1155 (The People's Chronology)
Rome's Arnold of Brescia is interdicted by the new English pope Adrian IV and forced to flee. Betrayed by the Holy Roman Emperor Friedrich Barbarossa, he is strangled and burned at Rome; his ashes are thrown into the Tiber to prevent any of his followers from using his corpse to start a cult.
Pope Adrian IV gives Ireland to England's Henry II, but Irish kings will resist English rule (see 1166; 1170).
Henry II abolishes English fiscal earldoms and restores the royal demesne.
The half brothers of Norway's Inge I Haraldsson conspire to overthrow him (see 1142). Inge's supporters will kill both of the half brothers in the next 2 years, but Sigurd II Slembi's illegitimate son Haakon gains support from the freeholders against the higher nobility who provide Inge with his support (see 1161).
China's Song (Sung) dynasty prime minister Qin Gui (Ch'in Kuei) dies at Hangchow at age 65 (approximate), having led the opposition to continued prosecution of the war to regain northern territory that has been taken by Nüzhen (Juchen) tribesmen.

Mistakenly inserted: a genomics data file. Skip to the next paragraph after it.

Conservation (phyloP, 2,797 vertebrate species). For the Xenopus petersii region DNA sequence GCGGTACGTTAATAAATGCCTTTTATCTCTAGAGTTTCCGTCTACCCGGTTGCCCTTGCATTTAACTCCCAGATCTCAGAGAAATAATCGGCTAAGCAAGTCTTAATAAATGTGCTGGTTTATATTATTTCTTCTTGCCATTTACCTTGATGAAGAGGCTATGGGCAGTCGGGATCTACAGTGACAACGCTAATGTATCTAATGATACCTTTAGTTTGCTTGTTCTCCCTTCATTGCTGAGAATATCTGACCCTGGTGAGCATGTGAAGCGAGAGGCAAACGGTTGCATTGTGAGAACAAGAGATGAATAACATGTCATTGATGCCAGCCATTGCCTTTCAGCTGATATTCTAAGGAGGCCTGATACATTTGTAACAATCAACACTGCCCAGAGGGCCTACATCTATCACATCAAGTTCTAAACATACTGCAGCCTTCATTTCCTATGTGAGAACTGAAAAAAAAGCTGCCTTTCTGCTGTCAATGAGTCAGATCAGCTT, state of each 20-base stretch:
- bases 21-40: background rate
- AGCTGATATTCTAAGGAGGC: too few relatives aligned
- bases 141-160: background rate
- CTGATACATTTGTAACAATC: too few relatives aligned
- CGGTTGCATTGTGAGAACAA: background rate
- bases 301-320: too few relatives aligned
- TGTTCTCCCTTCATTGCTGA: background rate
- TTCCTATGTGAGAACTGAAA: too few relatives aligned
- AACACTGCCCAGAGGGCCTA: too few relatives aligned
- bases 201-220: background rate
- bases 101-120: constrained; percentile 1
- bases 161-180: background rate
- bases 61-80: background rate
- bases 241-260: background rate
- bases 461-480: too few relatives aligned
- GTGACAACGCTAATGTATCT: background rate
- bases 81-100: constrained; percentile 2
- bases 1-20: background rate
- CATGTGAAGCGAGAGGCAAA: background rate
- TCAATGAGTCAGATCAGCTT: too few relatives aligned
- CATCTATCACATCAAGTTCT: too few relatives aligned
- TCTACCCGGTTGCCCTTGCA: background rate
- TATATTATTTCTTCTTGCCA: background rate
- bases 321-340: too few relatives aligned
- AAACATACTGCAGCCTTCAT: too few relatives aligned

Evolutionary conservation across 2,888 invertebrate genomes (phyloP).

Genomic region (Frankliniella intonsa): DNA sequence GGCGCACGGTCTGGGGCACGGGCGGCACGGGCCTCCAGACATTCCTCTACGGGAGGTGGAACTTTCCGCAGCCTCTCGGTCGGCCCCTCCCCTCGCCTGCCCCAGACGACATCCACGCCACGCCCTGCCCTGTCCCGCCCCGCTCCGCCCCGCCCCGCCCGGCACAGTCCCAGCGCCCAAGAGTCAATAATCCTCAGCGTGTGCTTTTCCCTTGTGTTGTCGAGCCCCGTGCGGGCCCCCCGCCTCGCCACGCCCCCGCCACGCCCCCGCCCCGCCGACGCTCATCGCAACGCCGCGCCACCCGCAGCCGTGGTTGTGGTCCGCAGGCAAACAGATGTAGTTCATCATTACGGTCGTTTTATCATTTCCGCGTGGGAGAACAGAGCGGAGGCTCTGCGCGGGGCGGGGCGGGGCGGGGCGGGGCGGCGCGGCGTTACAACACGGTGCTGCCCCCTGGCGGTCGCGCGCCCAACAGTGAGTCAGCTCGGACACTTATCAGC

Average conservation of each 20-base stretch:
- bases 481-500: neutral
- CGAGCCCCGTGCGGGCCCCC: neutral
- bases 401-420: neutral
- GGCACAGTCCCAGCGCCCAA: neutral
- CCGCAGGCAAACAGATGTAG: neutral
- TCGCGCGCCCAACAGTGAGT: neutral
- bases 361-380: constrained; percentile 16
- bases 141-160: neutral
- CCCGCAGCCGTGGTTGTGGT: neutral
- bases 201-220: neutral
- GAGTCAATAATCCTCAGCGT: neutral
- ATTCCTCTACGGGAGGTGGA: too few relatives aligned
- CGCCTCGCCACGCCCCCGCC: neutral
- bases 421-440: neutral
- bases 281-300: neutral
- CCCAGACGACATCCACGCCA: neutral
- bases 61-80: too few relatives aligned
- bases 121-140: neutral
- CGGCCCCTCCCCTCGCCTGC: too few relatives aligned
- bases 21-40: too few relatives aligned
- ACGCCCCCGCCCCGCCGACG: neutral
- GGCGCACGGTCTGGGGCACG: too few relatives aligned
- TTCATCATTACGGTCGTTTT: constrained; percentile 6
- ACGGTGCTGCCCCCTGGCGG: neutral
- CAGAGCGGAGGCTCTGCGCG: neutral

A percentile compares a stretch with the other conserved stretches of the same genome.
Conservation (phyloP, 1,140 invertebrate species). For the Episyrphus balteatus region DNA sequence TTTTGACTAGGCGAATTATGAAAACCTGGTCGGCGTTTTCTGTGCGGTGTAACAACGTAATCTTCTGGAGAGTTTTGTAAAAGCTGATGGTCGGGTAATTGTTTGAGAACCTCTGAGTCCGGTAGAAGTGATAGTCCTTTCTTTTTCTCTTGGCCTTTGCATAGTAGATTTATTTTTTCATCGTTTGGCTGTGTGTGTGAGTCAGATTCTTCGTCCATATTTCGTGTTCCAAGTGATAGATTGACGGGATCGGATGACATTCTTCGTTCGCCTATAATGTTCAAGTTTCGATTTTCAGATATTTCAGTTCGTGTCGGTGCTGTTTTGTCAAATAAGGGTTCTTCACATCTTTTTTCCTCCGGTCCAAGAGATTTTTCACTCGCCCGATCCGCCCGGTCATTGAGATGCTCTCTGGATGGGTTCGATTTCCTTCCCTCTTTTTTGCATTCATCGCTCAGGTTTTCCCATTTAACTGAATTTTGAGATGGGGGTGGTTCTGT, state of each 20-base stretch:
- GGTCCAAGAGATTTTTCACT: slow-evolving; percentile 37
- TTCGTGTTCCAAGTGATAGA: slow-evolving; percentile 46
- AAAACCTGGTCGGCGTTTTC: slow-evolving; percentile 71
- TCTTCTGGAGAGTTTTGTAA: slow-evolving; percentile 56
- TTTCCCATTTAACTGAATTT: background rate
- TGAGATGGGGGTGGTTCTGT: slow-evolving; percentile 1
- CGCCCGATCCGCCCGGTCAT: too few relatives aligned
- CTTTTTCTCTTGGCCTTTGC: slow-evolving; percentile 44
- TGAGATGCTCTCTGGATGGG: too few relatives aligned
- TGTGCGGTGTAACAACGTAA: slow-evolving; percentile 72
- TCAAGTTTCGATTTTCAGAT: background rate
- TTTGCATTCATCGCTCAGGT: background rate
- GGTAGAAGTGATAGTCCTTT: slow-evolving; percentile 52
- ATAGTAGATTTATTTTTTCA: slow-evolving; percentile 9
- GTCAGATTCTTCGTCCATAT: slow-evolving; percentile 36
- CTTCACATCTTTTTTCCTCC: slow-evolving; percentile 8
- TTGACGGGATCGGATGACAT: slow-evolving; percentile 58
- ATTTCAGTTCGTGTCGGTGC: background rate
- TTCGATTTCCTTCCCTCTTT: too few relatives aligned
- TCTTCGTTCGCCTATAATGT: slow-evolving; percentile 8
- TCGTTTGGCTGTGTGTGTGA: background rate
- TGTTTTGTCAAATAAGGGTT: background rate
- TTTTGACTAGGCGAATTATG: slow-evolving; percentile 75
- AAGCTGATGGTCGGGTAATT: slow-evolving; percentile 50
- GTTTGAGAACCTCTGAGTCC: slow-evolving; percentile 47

The Japanese emperor Konoe dies after a 14-year reign and is succeeded by his brother, who takes the name Goshirakawa. The new emperor has been selected by the head of the Fujiwara family, whose members have controlled the imperial court since 857 but have proved ineffective. The former emperor Sutoku, now 36, had expected the succession to go to his son and is enraged (see 1156).
Physica (Liber simplicis medicinae, or Book of Simple Medicine) by Hildegard von Bingen lists nearly 300 medicinal herbs, explaining when to pick them and how to use them (year approximate). Causae et curae (Liber compositae medicinae, or Book of Medicine Carefully Arranged) by Hildegard catalogues 47 diseases, noting that women tend to miscarry or produce defective infants if they conceive before age 20 or after age 50. She advises a pregnant woman to hold a jasper (a piece of quartz) in her hand throughout her 9-month term and during the birth because "the tongue of the ancient serpent extends itself to the sweat of the infant emerging from that mother's womb, and he lies in wait for both mother and infant at the time."
The Carmelite order of mendicant monks is founded by the crusader Berthold from Calabria and 10 companions, who establish themselves as hermits on Mount Carmel in the kingdom of Jerusalem. The monks will wear distinctive brown-and-white striped cloaks, supposedly inspired by the prophet Elijah, who was said to have disappeared into the sky on a chariot of fire, leaving behind only a cloak singed with brown stripes (see 1295).